Man Charged in 2004 Cold Case Murder of 17-Year-Old Bushwick Girl


Eric Gonzalez

Acting District Attorney
Kings County

November 17, 2016


Man Charged in 2004 Cold Case Murder
Of 17-Year-Old Bushwick Girl

Acting Brooklyn District Attorney Eric Gonzalez today announced that a 38-year-old man has been indicted for the murder of a teenager from Bushwick in 2004. A DNA analysis of the victim’s fingernails, requested this summer by the New York City Police Department’s Cold Case Squad and the District Attorney’s Forensic Science Unit, was a match to the defendant.

The Acting District Attorney identified the defendant as Kwauhuru Govan, 38, formerly of Gates Avenue in Bushwick, Brooklyn. He was arraigned today on one count of second-degree murder and one count of first-degree kidnapping and ordered held without bail. He faces up to 25 years to life in prison if convicted.

The Acting District Attorney said that, according to the investigation, the body of Sharabia Thomas, 17, was discovered on the afternoon of February 11, 2004 inside two laundry bags on the side of an alleyway next to 130 Palmetto Street in Bushwick. The victim suffered blunt force trauma to her head, face and torso and had visible ligature marks on her wrists and ankles. The cause of death was determined to be asphyxia by neck compression.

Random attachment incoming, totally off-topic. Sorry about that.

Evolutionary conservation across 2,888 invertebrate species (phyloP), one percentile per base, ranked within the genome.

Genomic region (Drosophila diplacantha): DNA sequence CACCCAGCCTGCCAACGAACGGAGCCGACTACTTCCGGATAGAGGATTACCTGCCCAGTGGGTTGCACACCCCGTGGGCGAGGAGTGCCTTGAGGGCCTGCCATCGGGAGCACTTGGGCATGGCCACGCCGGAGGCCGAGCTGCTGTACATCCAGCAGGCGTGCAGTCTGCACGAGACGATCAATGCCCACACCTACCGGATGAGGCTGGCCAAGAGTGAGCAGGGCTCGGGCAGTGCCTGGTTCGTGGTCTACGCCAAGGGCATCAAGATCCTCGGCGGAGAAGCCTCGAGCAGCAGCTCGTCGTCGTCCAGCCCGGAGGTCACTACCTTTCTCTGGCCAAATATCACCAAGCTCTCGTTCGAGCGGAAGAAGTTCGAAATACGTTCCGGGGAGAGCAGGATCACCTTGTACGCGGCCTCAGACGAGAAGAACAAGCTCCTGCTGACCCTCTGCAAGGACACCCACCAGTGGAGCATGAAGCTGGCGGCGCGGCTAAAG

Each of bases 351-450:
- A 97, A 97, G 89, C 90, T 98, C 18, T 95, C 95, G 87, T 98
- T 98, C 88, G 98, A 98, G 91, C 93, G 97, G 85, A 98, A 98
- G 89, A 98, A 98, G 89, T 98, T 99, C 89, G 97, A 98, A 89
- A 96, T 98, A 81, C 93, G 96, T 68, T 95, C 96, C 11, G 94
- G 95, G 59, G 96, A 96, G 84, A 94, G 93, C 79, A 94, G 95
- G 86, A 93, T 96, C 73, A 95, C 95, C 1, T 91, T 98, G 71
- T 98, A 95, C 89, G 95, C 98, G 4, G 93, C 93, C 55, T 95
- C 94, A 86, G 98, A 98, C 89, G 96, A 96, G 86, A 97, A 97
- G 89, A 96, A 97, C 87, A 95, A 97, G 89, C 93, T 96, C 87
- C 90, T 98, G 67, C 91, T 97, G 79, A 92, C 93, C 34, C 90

The investigation determined that Sharabia did not go to school that day and was last seen alive earlier that morning when her siblings left for school. DNA testing in 2004 yielded no results.

In June 2016, the NYPD’s Cold Case Squad and the District Attorney’s Forensic Science Unit requested that fingernail clippings taken from the victim at the time of the autopsy be located and tested for DNA. A DNA profile was sent to the National DNA database and it matched the defendant, whose DNA was in the database following a 2014 arrest for an armed robbery in Polk County, Florida, according to the investigation.

Acting District Attorney Gonzalez said, “Sharabia bravely fought for her life when she was attacked and the evidence that helped to find her alleged killer was discovered under her fingernails. It is my hope that solving this terrible crime will offer a small measure of comfort to Sharabia’s family, who suffered such an unspeakable loss. I am determined to continue the important work of our Forensic Science Unit to ensure that even if justice is delayed, it is not denied.”


An indictment is an accusatory instrument and not proof of a defendant’s guilt.


Read the full press release here.